Horsemeat scandal 'changing shoppers' habits'

 

Some shoppers explain why they are changing their buying habits

More than half of UK consumers have changed their shopping habits as a result of the horsemeat scandal, a consumer group survey suggests.

The survey by Which? found that 60% of 2,000 adults questioned online had changed how they shop, with many now buying less processed meat.

It also suggested that public trust in the food industry had declined.

Horsemeat has been found in a number of processed beef products across Europe, raising questions about the food chain.

Executive director of Which? Richard Lloyd: "There has been a collapse in confidence in the food industry"

"The horsemeat scandal exposed the need for urgent changes to the way food fraud is detected and standards are enforced," said Which? executive director Richard Lloyd.

Some 68% of those surveyed do not think the government has been giving enough attention to enforcing labelling laws, with half of consumers not confident ingredient information is accurate.

"These serious failings must be put right if consumers are to feel fully confident in the food they are buying once more," Mr Lloyd said.

The scandal began in January when Irish food inspectors announced that they had found horsemeat in frozen beef burgers made by firms in Ireland and the UK, and sold by a number of UK supermarket chains, including Tesco, Iceland, Aldi and Lidl.

Since then beef products containing horsemeat have been found in a number of European countries, including France, Norway, Austria, Switzerland, Sweden and Germany.

UK Prime Minister David Cameron told Parliamentary select committee chairmen and women on Tuesday that the Food Standards Agency (FSA), the government and retailers all had lessons to learn.

 

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  • rate this
    +2

    Comment number 733.

    @718 Jester.
    I think you must be thinking of Charlton Athletic didn't they go out for a Duck recently ?
    Very confusing, though they did warn us about eating all that Beef in the Nineties. That Mad cow stuff was terrible, quite a suprise when the other Tories kicked her out !

  • rate this
    +1

    Comment number 732.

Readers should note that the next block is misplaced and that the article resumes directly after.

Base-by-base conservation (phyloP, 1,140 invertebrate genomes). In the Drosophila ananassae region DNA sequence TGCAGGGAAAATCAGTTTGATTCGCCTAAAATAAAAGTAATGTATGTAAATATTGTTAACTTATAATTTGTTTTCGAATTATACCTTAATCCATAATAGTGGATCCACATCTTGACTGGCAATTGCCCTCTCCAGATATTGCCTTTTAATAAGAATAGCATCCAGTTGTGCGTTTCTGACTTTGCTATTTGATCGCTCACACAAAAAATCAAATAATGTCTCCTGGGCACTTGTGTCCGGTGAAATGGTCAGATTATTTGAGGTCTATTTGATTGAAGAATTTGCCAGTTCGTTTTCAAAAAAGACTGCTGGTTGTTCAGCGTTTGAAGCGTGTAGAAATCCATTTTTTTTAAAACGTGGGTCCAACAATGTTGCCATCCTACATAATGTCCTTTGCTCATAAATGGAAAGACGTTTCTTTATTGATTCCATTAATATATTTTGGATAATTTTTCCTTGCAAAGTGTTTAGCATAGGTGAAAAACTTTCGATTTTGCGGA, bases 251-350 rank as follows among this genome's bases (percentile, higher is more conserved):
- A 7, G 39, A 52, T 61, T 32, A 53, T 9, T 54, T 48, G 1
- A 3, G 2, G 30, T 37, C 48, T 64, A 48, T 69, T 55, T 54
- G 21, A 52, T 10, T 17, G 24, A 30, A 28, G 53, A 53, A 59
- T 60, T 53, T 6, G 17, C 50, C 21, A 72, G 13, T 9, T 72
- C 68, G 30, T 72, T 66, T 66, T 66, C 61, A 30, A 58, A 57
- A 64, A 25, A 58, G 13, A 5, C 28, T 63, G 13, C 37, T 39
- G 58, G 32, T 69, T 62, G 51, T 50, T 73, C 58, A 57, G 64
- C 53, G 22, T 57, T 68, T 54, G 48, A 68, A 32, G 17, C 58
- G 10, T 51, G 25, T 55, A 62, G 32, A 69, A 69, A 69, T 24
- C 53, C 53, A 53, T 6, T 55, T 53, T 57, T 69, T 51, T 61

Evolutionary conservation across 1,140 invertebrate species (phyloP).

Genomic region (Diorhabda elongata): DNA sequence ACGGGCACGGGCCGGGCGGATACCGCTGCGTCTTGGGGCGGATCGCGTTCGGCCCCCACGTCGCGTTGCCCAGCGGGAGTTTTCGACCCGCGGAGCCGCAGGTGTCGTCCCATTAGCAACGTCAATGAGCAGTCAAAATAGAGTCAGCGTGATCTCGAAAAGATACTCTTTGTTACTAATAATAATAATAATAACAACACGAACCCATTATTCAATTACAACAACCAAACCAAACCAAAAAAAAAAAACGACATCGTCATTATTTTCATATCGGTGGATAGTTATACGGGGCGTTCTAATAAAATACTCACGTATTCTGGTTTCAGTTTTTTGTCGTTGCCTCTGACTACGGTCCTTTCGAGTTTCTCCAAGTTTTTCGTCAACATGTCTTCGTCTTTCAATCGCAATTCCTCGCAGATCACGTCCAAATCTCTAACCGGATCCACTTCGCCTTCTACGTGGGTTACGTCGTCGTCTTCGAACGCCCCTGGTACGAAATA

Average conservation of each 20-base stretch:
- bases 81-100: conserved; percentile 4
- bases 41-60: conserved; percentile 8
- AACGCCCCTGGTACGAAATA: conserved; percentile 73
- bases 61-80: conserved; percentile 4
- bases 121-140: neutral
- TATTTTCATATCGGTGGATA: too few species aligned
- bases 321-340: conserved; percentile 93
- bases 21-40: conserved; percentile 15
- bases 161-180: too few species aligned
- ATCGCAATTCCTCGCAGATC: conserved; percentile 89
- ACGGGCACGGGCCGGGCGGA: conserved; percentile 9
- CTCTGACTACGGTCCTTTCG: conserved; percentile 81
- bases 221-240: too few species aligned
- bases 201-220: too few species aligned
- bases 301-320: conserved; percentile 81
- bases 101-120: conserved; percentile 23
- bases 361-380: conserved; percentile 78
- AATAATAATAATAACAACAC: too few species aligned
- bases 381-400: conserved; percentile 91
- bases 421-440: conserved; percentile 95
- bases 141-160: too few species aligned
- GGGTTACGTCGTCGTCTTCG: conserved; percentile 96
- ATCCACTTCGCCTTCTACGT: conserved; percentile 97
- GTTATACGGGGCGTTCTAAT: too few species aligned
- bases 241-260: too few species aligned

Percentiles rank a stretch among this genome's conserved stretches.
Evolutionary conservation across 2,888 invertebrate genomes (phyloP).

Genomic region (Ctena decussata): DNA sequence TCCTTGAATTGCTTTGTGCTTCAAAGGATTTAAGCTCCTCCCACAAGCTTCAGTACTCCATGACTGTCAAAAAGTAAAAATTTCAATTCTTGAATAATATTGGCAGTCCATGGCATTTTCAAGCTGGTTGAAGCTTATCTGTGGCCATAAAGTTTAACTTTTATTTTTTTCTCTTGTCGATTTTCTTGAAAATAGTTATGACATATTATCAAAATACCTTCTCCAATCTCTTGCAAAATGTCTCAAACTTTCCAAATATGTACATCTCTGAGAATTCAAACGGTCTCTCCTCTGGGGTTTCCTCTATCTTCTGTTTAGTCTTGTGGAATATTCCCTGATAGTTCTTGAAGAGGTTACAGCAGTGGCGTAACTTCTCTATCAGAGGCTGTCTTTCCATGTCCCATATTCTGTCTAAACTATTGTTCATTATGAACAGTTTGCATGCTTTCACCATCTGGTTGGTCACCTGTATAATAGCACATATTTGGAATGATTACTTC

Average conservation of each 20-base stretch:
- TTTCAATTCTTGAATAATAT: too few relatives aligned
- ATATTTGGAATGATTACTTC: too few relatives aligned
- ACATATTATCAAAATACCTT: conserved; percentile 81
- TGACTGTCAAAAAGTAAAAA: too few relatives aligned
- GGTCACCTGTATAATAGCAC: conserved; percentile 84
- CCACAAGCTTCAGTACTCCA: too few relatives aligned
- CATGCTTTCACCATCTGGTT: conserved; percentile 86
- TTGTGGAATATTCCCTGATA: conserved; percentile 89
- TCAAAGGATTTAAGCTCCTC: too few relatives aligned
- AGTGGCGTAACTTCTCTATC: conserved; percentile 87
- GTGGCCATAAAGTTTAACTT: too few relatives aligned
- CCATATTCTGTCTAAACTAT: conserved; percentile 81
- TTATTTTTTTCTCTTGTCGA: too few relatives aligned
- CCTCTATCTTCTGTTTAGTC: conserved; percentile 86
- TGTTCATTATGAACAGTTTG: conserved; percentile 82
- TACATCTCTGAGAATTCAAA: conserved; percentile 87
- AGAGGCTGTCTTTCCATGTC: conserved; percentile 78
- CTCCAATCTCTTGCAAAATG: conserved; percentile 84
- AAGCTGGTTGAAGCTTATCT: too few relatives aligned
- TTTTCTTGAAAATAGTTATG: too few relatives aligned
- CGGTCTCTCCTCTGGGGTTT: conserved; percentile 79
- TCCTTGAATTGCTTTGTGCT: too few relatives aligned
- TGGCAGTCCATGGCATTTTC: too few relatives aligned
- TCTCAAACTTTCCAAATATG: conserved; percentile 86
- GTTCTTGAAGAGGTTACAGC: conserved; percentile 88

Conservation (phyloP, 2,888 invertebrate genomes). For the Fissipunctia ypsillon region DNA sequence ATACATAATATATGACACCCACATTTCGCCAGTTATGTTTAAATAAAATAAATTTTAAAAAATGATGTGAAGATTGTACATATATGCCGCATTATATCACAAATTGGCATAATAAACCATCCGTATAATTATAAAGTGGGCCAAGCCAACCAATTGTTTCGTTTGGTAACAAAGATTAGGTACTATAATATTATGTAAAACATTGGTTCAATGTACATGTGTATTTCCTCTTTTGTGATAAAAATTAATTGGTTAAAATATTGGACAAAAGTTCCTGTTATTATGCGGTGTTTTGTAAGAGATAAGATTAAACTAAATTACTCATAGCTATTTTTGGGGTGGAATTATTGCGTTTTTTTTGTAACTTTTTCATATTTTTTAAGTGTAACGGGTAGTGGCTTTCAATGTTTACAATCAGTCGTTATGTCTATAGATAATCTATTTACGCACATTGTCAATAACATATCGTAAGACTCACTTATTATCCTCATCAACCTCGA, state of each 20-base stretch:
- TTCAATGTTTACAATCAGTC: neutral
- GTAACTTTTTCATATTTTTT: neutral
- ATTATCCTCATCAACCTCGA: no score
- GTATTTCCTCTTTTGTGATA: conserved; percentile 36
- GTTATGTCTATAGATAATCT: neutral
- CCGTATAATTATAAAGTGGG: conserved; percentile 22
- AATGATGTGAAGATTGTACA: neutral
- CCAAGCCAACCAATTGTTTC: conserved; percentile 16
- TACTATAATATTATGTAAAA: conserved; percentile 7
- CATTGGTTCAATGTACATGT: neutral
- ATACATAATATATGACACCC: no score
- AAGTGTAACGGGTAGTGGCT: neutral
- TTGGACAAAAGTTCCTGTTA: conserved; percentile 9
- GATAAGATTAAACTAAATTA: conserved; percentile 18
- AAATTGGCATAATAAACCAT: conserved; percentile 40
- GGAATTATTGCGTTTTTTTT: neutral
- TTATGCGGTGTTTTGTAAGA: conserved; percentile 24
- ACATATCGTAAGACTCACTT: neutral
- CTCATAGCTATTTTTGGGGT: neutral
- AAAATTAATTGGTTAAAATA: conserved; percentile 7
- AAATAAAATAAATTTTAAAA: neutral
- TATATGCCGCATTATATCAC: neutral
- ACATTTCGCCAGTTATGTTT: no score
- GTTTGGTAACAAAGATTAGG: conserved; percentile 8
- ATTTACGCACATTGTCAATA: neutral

Hey take back your life. Who (honestly) trusts/believes that this type of food is, well, actually food. Those making a buck would never serve this to their own family. You know it, I know it, so don't buy it and put these people out of business so they themselves have to eat it. won't happen of course, but makes one smile.
    Now we have a new pope, to take care of our soul
    It just never stops.

  • rate this
    0

    Comment number 731.

    706.anncbd 1 Hour ago
    Agreed but the chocolate companies haven't taken use of fair trade fare not major jam or cake companies use fairtrade sugar in their products. M&S use fairtrade sugar in their conserve but sell no fair trade chocolate at all since they started having big brands in their stores (don't even sell Cadbury's Dairy Milk.

  • rate this
    +2

    Comment number 730.

    Personally im less than convinced that supermarkets have learnt any genuine lessons from this and that they continue to pull the wool over our eyes in respect to food quality & safety in general. What we need a truly independent fully funded regulator capable of putting them out of business if they don’t start behaving. Your never get it though with this government. Just waffle & hot air instead

  • rate this
    +1

    Comment number 729.

    Public trust in the food industry has declined? Hmm, I never had much trust in them anyway to begin with. We who eat this kind of stuff have always known that what we were eating were most likely the scraps that most mammals wouldn't touch with anothers appendage, but it's cheap and I'm on a budget.

  • rate this
    0

    Comment number 728.

    The hotel/catering industry is a whole different ball game entirely and is more complex than sinply as meals are often an extra add on to a room and may be provided in association with other chains that are not necessarily part of the same group as the hotel.

  • rate this
    0

    Comment number 727.